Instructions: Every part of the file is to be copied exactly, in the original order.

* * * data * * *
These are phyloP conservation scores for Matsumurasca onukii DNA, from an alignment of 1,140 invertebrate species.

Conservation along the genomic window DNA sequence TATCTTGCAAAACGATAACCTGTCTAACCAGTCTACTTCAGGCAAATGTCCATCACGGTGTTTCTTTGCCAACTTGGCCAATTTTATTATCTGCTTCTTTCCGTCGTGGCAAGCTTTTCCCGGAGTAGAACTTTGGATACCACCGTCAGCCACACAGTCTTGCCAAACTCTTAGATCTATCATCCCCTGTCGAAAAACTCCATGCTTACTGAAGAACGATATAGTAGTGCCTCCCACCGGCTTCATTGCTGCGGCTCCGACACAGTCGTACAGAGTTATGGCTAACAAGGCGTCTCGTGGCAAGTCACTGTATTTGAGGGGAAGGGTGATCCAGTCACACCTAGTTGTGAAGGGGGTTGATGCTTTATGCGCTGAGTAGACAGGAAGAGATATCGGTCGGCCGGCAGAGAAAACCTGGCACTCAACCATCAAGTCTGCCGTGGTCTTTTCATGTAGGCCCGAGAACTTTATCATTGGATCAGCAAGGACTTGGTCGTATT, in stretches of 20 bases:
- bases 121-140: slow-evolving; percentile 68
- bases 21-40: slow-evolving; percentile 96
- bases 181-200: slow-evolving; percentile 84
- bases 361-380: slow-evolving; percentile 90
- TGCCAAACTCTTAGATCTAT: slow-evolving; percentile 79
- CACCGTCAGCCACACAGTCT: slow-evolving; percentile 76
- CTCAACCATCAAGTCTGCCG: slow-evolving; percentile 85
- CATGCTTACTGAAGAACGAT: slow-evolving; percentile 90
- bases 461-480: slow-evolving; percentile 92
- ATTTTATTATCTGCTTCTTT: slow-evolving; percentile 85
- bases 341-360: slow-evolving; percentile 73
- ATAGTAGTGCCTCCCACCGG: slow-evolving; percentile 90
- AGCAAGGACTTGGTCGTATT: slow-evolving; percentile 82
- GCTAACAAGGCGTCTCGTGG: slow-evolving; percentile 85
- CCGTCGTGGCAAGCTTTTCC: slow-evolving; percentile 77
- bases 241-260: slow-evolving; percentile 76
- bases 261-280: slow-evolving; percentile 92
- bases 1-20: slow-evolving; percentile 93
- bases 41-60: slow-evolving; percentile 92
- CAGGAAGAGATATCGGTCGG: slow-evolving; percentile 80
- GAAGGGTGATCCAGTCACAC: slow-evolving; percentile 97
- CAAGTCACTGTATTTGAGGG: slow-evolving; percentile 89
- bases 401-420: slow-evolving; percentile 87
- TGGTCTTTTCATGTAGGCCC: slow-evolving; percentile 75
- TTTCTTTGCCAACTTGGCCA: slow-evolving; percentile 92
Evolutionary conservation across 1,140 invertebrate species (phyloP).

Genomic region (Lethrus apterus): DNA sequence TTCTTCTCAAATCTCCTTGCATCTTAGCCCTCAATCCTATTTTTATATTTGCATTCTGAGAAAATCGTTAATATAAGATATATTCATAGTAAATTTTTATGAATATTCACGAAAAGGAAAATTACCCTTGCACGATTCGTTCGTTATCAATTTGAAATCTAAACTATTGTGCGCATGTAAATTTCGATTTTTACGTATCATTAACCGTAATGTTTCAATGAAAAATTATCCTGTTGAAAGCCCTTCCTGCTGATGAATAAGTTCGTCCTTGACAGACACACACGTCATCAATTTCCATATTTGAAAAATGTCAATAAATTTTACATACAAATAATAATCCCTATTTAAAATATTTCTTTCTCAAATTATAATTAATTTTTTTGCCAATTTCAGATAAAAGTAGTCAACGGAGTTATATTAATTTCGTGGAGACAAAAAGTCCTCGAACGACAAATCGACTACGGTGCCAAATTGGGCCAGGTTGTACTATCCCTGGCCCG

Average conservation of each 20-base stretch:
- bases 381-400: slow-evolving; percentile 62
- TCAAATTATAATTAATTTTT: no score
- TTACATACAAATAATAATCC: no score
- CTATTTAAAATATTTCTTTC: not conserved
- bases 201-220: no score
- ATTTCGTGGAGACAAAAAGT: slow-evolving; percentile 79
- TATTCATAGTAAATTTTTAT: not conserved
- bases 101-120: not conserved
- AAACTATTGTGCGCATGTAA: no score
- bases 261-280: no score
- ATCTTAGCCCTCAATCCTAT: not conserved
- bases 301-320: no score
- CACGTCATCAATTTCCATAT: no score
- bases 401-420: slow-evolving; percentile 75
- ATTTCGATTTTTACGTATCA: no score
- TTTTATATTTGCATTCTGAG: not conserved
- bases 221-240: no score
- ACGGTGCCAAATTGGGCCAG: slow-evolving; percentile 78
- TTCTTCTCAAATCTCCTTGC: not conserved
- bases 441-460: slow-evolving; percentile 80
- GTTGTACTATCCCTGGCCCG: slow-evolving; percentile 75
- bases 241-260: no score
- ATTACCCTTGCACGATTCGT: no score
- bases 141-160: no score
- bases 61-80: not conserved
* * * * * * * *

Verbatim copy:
These are phyloP conservation scores for Matsumurasca onukii DNA, from an alignment of 1,140 invertebrate species.

Conservation along the genomic window DNA sequence TATCTTGCAAAACGATAACCTGTCTAACCAGTCTACTTCAGGCAAATGTCCATCACGGTGTTTCTTTGCCAACTTGGCCAATTTTATTATCTGCTTCTTTCCGTCGTGGCAAGCTTTTCCCGGAGTAGAACTTTGGATACCACCGTCAGCCACACAGTCTTGCCAAACTCTTAGATCTATCATCCCCTGTCGAAAAACTCCATGCTTACTGAAGAACGATATAGTAGTGCCTCCCACCGGCTTCATTGCTGCGGCTCCGACACAGTCGTACAGAGTTATGGCTAACAAGGCGTCTCGTGGCAAGTCACTGTATTTGAGGGGAAGGGTGATCCAGTCACACCTAGTTGTGAAGGGGGTTGATGCTTTATGCGCTGAGTAGACAGGAAGAGATATCGGTCGGCCGGCAGAGAAAACCTGGCACTCAACCATCAAGTCTGCCGTGGTCTTTTCATGTAGGCCCGAGAACTTTATCATTGGATCAGCAAGGACTTGGTCGTATT, in stretches of 20 bases:
- bases 121-140: slow-evolving; percentile 68
- bases 21-40: slow-evolving; percentile 96
- bases 181-200: slow-evolving; percentile 84
- bases 361-380: slow-evolving; percentile 90
- TGCCAAACTCTTAGATCTAT: slow-evolving; percentile 79
- CACCGTCAGCCACACAGTCT: slow-evolving; percentile 76
- CTCAACCATCAAGTCTGCCG: slow-evolving; percentile 85
- CATGCTTACTGAAGAACGAT: slow-evolving; percentile 90
- bases 461-480: slow-evolving; percentile 92
- ATTTTATTATCTGCTTCTTT: slow-evolving; percentile 85
- bases 341-360: slow-evolving; percentile 73
- ATAGTAGTGCCTCCCACCGG: slow-evolving; percentile 90
- AGCAAGGACTTGGTCGTATT: slow-evolving; percentile 82
- GCTAACAAGGCGTCTCGTGG: slow-evolving; percentile 85
- CCGTCGTGGCAAGCTTTTCC: slow-evolving; percentile 77
- bases 241-260: slow-evolving; percentile 76
- bases 261-280: slow-evolving; percentile 92
- bases 1-20: slow-evolving; percentile 93
- bases 41-60: slow-evolving; percentile 92
- CAGGAAGAGATATCGGTCGG: slow-evolving; percentile 80
- GAAGGGTGATCCAGTCACAC: slow-evolving; percentile 97
- CAAGTCACTGTATTTGAGGG: slow-evolving; percentile 89
- bases 401-420: slow-evolving; percentile 87
- TGGTCTTTTCATGTAGGCCC: slow-evolving; percentile 75
- TTTCTTTGCCAACTTGGCCA: slow-evolving; percentile 92
Evolutionary conservation across 1,140 invertebrate species (phyloP).

Genomic region (Lethrus apterus): DNA sequence TTCTTCTCAAATCTCCTTGCATCTTAGCCCTCAATCCTATTTTTATATTTGCATTCTGAGAAAATCGTTAATATAAGATATATTCATAGTAAATTTTTATGAATATTCACGAAAAGGAAAATTACCCTTGCACGATTCGTTCGTTATCAATTTGAAATCTAAACTATTGTGCGCATGTAAATTTCGATTTTTACGTATCATTAACCGTAATGTTTCAATGAAAAATTATCCTGTTGAAAGCCCTTCCTGCTGATGAATAAGTTCGTCCTTGACAGACACACACGTCATCAATTTCCATATTTGAAAAATGTCAATAAATTTTACATACAAATAATAATCCCTATTTAAAATATTTCTTTCTCAAATTATAATTAATTTTTTTGCCAATTTCAGATAAAAGTAGTCAACGGAGTTATATTAATTTCGTGGAGACAAAAAGTCCTCGAACGACAAATCGACTACGGTGCCAAATTGGGCCAGGTTGTACTATCCCTGGCCCG

Average conservation of each 20-base stretch:
- bases 381-400: slow-evolving; percentile 62
- TCAAATTATAATTAATTTTT: no score
- TTACATACAAATAATAATCC: no score
- CTATTTAAAATATTTCTTTC: not conserved
- bases 201-220: no score
- ATTTCGTGGAGACAAAAAGT: slow-evolving; percentile 79
- TATTCATAGTAAATTTTTAT: not conserved
- bases 101-120: not conserved
- AAACTATTGTGCGCATGTAA: no score
- bases 261-280: no score
- ATCTTAGCCCTCAATCCTAT: not conserved
- bases 301-320: no score
- CACGTCATCAATTTCCATAT: no score
- bases 401-420: slow-evolving; percentile 75
- ATTTCGATTTTTACGTATCA: no score
- TTTTATATTTGCATTCTGAG: not conserved
- bases 221-240: no score
- ACGGTGCCAAATTGGGCCAG: slow-evolving; percentile 78
- TTCTTCTCAAATCTCCTTGC: not conserved
- bases 441-460: slow-evolving; percentile 80
- GTTGTACTATCCCTGGCCCG: slow-evolving; percentile 75
- bases 241-260: no score
- ATTACCCTTGCACGATTCGT: no score
- bases 141-160: no score
- bases 61-80: not conserved